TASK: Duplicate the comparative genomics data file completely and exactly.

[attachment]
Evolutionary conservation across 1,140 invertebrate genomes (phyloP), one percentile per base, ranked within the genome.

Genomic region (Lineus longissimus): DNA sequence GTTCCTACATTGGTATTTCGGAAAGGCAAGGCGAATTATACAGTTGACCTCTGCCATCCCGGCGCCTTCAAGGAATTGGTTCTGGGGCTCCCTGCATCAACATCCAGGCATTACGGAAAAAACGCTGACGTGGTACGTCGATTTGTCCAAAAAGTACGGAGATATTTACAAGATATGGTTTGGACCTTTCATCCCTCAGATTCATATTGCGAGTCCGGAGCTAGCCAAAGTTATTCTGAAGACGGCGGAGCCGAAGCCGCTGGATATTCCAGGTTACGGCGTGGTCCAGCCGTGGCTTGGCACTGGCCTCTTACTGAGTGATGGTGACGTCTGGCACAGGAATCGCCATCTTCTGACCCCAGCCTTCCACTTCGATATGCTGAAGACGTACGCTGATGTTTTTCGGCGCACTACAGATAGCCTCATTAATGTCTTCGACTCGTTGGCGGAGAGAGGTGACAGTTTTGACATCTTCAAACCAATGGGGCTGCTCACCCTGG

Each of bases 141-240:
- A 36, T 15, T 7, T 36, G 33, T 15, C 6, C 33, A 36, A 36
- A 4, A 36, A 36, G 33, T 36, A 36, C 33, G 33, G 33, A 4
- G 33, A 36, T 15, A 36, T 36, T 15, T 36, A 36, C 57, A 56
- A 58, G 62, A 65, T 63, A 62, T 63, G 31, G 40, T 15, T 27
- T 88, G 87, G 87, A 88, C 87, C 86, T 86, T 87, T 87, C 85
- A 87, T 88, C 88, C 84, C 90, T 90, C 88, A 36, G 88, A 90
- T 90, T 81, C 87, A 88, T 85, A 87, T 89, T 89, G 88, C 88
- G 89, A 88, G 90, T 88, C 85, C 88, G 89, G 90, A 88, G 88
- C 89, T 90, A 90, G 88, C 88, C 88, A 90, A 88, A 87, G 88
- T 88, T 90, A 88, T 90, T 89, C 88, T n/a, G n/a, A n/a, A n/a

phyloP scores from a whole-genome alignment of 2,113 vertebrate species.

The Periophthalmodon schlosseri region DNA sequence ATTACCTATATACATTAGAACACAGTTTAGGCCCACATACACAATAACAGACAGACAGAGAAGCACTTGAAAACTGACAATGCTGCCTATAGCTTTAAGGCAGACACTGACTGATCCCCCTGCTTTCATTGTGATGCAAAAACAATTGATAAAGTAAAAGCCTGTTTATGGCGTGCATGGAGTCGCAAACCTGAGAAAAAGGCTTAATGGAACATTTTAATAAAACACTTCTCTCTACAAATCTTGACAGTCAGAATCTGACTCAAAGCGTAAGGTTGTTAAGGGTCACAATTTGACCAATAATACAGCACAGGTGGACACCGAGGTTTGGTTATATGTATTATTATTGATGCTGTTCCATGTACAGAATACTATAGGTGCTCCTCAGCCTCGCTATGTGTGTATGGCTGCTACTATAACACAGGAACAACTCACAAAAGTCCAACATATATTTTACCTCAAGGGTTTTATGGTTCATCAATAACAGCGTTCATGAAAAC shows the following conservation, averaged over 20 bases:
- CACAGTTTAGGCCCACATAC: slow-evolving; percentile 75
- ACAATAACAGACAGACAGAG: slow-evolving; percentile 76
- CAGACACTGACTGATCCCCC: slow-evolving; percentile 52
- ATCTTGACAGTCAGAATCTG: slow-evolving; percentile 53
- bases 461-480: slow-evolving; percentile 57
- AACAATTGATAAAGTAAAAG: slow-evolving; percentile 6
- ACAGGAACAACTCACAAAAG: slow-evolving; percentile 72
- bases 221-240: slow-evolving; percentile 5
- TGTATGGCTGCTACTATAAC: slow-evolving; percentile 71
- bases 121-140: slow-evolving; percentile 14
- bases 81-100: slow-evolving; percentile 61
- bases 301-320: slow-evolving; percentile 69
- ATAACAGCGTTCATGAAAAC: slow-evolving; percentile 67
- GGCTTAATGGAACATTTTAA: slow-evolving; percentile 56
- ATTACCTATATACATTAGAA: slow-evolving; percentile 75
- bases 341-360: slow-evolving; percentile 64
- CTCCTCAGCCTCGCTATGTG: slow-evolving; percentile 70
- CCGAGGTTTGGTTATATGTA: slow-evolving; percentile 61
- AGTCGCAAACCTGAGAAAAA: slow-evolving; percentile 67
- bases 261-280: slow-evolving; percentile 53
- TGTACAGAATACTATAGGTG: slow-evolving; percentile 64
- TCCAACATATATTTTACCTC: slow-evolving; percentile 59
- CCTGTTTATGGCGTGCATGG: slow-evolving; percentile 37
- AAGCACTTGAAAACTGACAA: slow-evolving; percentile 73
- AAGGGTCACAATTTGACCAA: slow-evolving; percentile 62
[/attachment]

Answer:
Evolutionary conservation across 1,140 invertebrate genomes (phyloP), one percentile per base, ranked within the genome.

Genomic region (Lineus longissimus): DNA sequence GTTCCTACATTGGTATTTCGGAAAGGCAAGGCGAATTATACAGTTGACCTCTGCCATCCCGGCGCCTTCAAGGAATTGGTTCTGGGGCTCCCTGCATCAACATCCAGGCATTACGGAAAAAACGCTGACGTGGTACGTCGATTTGTCCAAAAAGTACGGAGATATTTACAAGATATGGTTTGGACCTTTCATCCCTCAGATTCATATTGCGAGTCCGGAGCTAGCCAAAGTTATTCTGAAGACGGCGGAGCCGAAGCCGCTGGATATTCCAGGTTACGGCGTGGTCCAGCCGTGGCTTGGCACTGGCCTCTTACTGAGTGATGGTGACGTCTGGCACAGGAATCGCCATCTTCTGACCCCAGCCTTCCACTTCGATATGCTGAAGACGTACGCTGATGTTTTTCGGCGCACTACAGATAGCCTCATTAATGTCTTCGACTCGTTGGCGGAGAGAGGTGACAGTTTTGACATCTTCAAACCAATGGGGCTGCTCACCCTGG

Each of bases 141-240:
- A 36, T 15, T 7, T 36, G 33, T 15, C 6, C 33, A 36, A 36
- A 4, A 36, A 36, G 33, T 36, A 36, C 33, G 33, G 33, A 4
- G 33, A 36, T 15, A 36, T 36, T 15, T 36, A 36, C 57, A 56
- A 58, G 62, A 65, T 63, A 62, T 63, G 31, G 40, T 15, T 27
- T 88, G 87, G 87, A 88, C 87, C 86, T 86, T 87, T 87, C 85
- A 87, T 88, C 88, C 84, C 90, T 90, C 88, A 36, G 88, A 90
- T 90, T 81, C 87, A 88, T 85, A 87, T 89, T 89, G 88, C 88
- G 89, A 88, G 90, T 88, C 85, C 88, G 89, G 90, A 88, G 88
- C 89, T 90, A 90, G 88, C 88, C 88, A 90, A 88, A 87, G 88
- T 88, T 90, A 88, T 90, T 89, C 88, T n/a, G n/a, A n/a, A n/a

phyloP scores from a whole-genome alignment of 2,113 vertebrate species.

The Periophthalmodon schlosseri region DNA sequence ATTACCTATATACATTAGAACACAGTTTAGGCCCACATACACAATAACAGACAGACAGAGAAGCACTTGAAAACTGACAATGCTGCCTATAGCTTTAAGGCAGACACTGACTGATCCCCCTGCTTTCATTGTGATGCAAAAACAATTGATAAAGTAAAAGCCTGTTTATGGCGTGCATGGAGTCGCAAACCTGAGAAAAAGGCTTAATGGAACATTTTAATAAAACACTTCTCTCTACAAATCTTGACAGTCAGAATCTGACTCAAAGCGTAAGGTTGTTAAGGGTCACAATTTGACCAATAATACAGCACAGGTGGACACCGAGGTTTGGTTATATGTATTATTATTGATGCTGTTCCATGTACAGAATACTATAGGTGCTCCTCAGCCTCGCTATGTGTGTATGGCTGCTACTATAACACAGGAACAACTCACAAAAGTCCAACATATATTTTACCTCAAGGGTTTTATGGTTCATCAATAACAGCGTTCATGAAAAC shows the following conservation, averaged over 20 bases:
- CACAGTTTAGGCCCACATAC: slow-evolving; percentile 75
- ACAATAACAGACAGACAGAG: slow-evolving; percentile 76
- CAGACACTGACTGATCCCCC: slow-evolving; percentile 52
- ATCTTGACAGTCAGAATCTG: slow-evolving; percentile 53
- bases 461-480: slow-evolving; percentile 57
- AACAATTGATAAAGTAAAAG: slow-evolving; percentile 6
- ACAGGAACAACTCACAAAAG: slow-evolving; percentile 72
- bases 221-240: slow-evolving; percentile 5
- TGTATGGCTGCTACTATAAC: slow-evolving; percentile 71
- bases 121-140: slow-evolving; percentile 14
- bases 81-100: slow-evolving; percentile 61
- bases 301-320: slow-evolving; percentile 69
- ATAACAGCGTTCATGAAAAC: slow-evolving; percentile 67
- GGCTTAATGGAACATTTTAA: slow-evolving; percentile 56
- ATTACCTATATACATTAGAA: slow-evolving; percentile 75
- bases 341-360: slow-evolving; percentile 64
- CTCCTCAGCCTCGCTATGTG: slow-evolving; percentile 70
- CCGAGGTTTGGTTATATGTA: slow-evolving; percentile 61
- AGTCGCAAACCTGAGAAAAA: slow-evolving; percentile 67
- bases 261-280: slow-evolving; percentile 53
- TGTACAGAATACTATAGGTG: slow-evolving; percentile 64
- TCCAACATATATTTTACCTC: slow-evolving; percentile 59
- CCTGTTTATGGCGTGCATGG: slow-evolving; percentile 37
- AAGCACTTGAAAACTGACAA: slow-evolving; percentile 73
- AAGGGTCACAATTTGACCAA: slow-evolving; percentile 62